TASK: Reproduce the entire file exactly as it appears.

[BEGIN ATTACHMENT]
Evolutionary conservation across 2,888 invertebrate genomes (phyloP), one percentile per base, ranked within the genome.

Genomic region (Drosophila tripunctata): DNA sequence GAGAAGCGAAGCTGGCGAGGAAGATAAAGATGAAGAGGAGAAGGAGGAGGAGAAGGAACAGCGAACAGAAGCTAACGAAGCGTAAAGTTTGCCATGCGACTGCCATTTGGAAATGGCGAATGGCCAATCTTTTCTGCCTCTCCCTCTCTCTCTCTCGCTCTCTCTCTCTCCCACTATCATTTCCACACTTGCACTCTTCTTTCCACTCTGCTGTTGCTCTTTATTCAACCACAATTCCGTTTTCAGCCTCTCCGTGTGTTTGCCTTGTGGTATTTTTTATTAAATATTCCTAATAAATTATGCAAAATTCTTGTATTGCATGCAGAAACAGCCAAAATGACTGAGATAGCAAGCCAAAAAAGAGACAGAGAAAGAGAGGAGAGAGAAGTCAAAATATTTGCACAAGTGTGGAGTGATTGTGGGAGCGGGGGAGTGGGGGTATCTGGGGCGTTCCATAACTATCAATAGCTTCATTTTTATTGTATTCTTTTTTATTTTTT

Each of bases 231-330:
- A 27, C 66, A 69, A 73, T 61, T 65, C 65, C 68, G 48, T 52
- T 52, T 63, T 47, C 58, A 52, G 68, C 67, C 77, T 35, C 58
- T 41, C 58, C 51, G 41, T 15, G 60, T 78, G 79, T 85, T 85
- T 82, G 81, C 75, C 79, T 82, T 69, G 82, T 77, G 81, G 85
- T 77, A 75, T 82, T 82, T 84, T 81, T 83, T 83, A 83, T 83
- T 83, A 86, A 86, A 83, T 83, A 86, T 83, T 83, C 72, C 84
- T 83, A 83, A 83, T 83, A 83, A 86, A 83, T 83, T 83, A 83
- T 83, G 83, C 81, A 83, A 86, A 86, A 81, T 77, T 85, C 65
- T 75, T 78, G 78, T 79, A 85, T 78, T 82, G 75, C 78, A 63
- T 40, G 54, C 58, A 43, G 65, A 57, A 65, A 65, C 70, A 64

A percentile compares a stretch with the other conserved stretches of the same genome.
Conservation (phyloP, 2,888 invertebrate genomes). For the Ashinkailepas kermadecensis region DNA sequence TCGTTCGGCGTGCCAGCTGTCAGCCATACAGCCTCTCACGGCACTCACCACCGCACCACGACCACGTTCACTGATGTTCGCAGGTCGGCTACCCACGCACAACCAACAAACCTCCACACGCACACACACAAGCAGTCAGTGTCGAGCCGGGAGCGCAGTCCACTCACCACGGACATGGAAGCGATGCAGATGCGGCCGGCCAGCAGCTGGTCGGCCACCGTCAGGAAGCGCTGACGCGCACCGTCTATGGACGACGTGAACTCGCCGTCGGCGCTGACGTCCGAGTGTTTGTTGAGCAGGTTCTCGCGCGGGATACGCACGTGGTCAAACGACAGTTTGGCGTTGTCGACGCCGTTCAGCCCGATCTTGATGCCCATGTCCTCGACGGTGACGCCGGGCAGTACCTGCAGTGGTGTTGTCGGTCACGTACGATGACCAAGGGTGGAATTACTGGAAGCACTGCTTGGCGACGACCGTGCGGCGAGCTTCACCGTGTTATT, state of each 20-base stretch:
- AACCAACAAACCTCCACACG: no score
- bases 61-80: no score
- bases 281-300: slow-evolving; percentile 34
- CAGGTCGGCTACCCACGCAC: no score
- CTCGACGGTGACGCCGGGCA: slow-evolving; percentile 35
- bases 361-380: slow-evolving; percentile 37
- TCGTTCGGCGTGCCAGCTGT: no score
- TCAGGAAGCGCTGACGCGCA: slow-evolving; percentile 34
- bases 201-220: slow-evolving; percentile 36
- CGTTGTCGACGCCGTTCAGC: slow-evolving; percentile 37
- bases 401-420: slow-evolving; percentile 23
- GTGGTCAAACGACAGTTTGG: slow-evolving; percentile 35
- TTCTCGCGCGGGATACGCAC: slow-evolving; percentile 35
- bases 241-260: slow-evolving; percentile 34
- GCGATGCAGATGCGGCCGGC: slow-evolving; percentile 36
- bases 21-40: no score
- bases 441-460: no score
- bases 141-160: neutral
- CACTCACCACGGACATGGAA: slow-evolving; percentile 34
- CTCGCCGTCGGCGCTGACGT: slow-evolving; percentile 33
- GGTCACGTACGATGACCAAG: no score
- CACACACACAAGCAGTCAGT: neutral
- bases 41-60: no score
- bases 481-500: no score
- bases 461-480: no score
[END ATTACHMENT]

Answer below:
Evolutionary conservation across 2,888 invertebrate genomes (phyloP), one percentile per base, ranked within the genome.

Genomic region (Drosophila tripunctata): DNA sequence GAGAAGCGAAGCTGGCGAGGAAGATAAAGATGAAGAGGAGAAGGAGGAGGAGAAGGAACAGCGAACAGAAGCTAACGAAGCGTAAAGTTTGCCATGCGACTGCCATTTGGAAATGGCGAATGGCCAATCTTTTCTGCCTCTCCCTCTCTCTCTCTCGCTCTCTCTCTCTCCCACTATCATTTCCACACTTGCACTCTTCTTTCCACTCTGCTGTTGCTCTTTATTCAACCACAATTCCGTTTTCAGCCTCTCCGTGTGTTTGCCTTGTGGTATTTTTTATTAAATATTCCTAATAAATTATGCAAAATTCTTGTATTGCATGCAGAAACAGCCAAAATGACTGAGATAGCAAGCCAAAAAAGAGACAGAGAAAGAGAGGAGAGAGAAGTCAAAATATTTGCACAAGTGTGGAGTGATTGTGGGAGCGGGGGAGTGGGGGTATCTGGGGCGTTCCATAACTATCAATAGCTTCATTTTTATTGTATTCTTTTTTATTTTTT

Each of bases 231-330:
- A 27, C 66, A 69, A 73, T 61, T 65, C 65, C 68, G 48, T 52
- T 52, T 63, T 47, C 58, A 52, G 68, C 67, C 77, T 35, C 58
- T 41, C 58, C 51, G 41, T 15, G 60, T 78, G 79, T 85, T 85
- T 82, G 81, C 75, C 79, T 82, T 69, G 82, T 77, G 81, G 85
- T 77, A 75, T 82, T 82, T 84, T 81, T 83, T 83, A 83, T 83
- T 83, A 86, A 86, A 83, T 83, A 86, T 83, T 83, C 72, C 84
- T 83, A 83, A 83, T 83, A 83, A 86, A 83, T 83, T 83, A 83
- T 83, G 83, C 81, A 83, A 86, A 86, A 81, T 77, T 85, C 65
- T 75, T 78, G 78, T 79, A 85, T 78, T 82, G 75, C 78, A 63
- T 40, G 54, C 58, A 43, G 65, A 57, A 65, A 65, C 70, A 64

A percentile compares a stretch with the other conserved stretches of the same genome.
Conservation (phyloP, 2,888 invertebrate genomes). For the Ashinkailepas kermadecensis region DNA sequence TCGTTCGGCGTGCCAGCTGTCAGCCATACAGCCTCTCACGGCACTCACCACCGCACCACGACCACGTTCACTGATGTTCGCAGGTCGGCTACCCACGCACAACCAACAAACCTCCACACGCACACACACAAGCAGTCAGTGTCGAGCCGGGAGCGCAGTCCACTCACCACGGACATGGAAGCGATGCAGATGCGGCCGGCCAGCAGCTGGTCGGCCACCGTCAGGAAGCGCTGACGCGCACCGTCTATGGACGACGTGAACTCGCCGTCGGCGCTGACGTCCGAGTGTTTGTTGAGCAGGTTCTCGCGCGGGATACGCACGTGGTCAAACGACAGTTTGGCGTTGTCGACGCCGTTCAGCCCGATCTTGATGCCCATGTCCTCGACGGTGACGCCGGGCAGTACCTGCAGTGGTGTTGTCGGTCACGTACGATGACCAAGGGTGGAATTACTGGAAGCACTGCTTGGCGACGACCGTGCGGCGAGCTTCACCGTGTTATT, state of each 20-base stretch:
- AACCAACAAACCTCCACACG: no score
- bases 61-80: no score
- bases 281-300: slow-evolving; percentile 34
- CAGGTCGGCTACCCACGCAC: no score
- CTCGACGGTGACGCCGGGCA: slow-evolving; percentile 35
- bases 361-380: slow-evolving; percentile 37
- TCGTTCGGCGTGCCAGCTGT: no score
- TCAGGAAGCGCTGACGCGCA: slow-evolving; percentile 34
- bases 201-220: slow-evolving; percentile 36
- CGTTGTCGACGCCGTTCAGC: slow-evolving; percentile 37
- bases 401-420: slow-evolving; percentile 23
- GTGGTCAAACGACAGTTTGG: slow-evolving; percentile 35
- TTCTCGCGCGGGATACGCAC: slow-evolving; percentile 35
- bases 241-260: slow-evolving; percentile 34
- GCGATGCAGATGCGGCCGGC: slow-evolving; percentile 36
- bases 21-40: no score
- bases 441-460: no score
- bases 141-160: neutral
- CACTCACCACGGACATGGAA: slow-evolving; percentile 34
- CTCGCCGTCGGCGCTGACGT: slow-evolving; percentile 33
- GGTCACGTACGATGACCAAG: no score
- CACACACACAAGCAGTCAGT: neutral
- bases 41-60: no score
- bases 481-500: no score
- bases 461-480: no score